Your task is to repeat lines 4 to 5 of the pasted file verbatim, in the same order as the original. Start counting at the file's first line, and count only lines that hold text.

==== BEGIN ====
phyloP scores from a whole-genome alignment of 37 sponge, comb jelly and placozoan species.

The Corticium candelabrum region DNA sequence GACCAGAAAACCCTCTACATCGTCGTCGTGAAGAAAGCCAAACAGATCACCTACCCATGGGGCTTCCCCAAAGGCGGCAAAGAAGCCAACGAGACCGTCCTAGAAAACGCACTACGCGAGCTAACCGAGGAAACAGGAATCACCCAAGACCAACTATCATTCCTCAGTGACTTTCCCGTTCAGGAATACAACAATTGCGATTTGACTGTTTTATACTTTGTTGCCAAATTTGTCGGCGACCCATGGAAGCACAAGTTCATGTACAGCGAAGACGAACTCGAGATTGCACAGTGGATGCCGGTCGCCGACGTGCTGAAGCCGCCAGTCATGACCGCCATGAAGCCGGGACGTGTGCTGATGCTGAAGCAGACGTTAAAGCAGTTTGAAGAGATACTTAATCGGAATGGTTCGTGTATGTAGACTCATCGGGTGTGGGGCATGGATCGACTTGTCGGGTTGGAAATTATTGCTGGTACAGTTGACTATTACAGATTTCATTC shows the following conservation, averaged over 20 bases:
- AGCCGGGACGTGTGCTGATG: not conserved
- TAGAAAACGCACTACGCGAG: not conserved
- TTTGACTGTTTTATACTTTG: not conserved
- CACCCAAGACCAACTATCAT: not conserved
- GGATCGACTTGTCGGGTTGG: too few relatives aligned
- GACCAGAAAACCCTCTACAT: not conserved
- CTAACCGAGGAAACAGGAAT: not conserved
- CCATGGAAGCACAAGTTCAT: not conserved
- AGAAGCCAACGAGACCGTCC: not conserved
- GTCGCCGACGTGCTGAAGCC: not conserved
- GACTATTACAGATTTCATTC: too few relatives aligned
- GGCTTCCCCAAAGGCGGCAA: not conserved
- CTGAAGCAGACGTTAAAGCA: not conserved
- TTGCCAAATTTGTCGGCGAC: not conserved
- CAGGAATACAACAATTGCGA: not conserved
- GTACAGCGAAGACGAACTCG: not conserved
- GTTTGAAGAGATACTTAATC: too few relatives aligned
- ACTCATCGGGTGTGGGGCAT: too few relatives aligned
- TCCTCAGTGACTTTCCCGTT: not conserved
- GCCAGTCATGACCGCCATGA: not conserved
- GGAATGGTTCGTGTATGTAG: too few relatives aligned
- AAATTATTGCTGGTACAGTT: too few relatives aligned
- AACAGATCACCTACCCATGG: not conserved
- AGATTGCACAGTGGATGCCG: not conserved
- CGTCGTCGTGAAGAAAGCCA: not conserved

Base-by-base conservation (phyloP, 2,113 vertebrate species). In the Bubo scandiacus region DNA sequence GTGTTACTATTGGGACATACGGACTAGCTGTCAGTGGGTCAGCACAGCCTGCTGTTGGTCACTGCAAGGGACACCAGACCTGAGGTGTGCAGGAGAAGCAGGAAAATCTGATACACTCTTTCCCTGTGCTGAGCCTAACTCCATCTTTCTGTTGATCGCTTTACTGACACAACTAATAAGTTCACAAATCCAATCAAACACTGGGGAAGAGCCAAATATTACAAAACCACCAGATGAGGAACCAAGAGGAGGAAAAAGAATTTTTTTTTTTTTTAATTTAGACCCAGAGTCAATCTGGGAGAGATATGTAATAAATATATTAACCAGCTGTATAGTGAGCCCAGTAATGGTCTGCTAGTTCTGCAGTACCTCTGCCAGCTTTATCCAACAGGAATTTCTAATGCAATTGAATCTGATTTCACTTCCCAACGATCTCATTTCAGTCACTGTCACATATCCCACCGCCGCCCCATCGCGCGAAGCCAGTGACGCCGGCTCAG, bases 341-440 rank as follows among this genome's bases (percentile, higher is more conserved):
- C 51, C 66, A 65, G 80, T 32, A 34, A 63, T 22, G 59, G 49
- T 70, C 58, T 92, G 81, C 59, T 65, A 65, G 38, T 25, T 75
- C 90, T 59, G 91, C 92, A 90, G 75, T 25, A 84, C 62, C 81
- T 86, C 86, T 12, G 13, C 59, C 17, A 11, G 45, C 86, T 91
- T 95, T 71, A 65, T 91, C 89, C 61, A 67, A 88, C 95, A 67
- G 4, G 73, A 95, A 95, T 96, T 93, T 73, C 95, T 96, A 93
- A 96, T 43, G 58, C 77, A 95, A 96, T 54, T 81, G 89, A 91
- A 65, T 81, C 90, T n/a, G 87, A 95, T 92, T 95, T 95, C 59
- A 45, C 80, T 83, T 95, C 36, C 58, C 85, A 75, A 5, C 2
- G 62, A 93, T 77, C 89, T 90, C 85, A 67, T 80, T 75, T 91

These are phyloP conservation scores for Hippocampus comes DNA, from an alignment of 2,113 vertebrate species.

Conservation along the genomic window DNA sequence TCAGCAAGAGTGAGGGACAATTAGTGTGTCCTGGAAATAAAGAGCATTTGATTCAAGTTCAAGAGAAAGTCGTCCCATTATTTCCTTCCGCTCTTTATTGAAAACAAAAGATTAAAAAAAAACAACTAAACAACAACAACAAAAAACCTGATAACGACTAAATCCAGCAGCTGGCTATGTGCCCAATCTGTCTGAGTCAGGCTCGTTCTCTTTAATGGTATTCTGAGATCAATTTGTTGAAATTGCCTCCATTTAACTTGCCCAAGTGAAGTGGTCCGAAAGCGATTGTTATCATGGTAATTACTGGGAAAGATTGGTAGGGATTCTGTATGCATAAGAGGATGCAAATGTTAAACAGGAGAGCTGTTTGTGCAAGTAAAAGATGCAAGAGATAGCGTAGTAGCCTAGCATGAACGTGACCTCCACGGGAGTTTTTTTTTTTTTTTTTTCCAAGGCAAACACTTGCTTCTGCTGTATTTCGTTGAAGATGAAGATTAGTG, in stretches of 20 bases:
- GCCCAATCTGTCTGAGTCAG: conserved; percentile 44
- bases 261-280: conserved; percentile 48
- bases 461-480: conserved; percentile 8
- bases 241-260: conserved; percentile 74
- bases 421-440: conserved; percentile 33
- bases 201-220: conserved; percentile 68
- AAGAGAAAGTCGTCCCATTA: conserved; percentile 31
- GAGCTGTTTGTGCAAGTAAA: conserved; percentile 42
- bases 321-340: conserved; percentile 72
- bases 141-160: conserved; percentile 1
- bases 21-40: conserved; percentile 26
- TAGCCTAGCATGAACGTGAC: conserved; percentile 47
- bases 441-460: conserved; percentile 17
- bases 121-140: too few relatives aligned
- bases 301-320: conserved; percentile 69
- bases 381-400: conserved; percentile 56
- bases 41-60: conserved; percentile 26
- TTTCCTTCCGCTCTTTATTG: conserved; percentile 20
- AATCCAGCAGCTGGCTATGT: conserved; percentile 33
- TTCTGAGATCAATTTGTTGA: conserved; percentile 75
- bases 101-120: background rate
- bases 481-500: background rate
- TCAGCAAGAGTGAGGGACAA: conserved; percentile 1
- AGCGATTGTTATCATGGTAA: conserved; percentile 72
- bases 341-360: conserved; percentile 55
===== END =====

- TAGAAAACGCACTACGCGAG: not conserved
- TTTGACTGTTTTATACTTTG: not conserved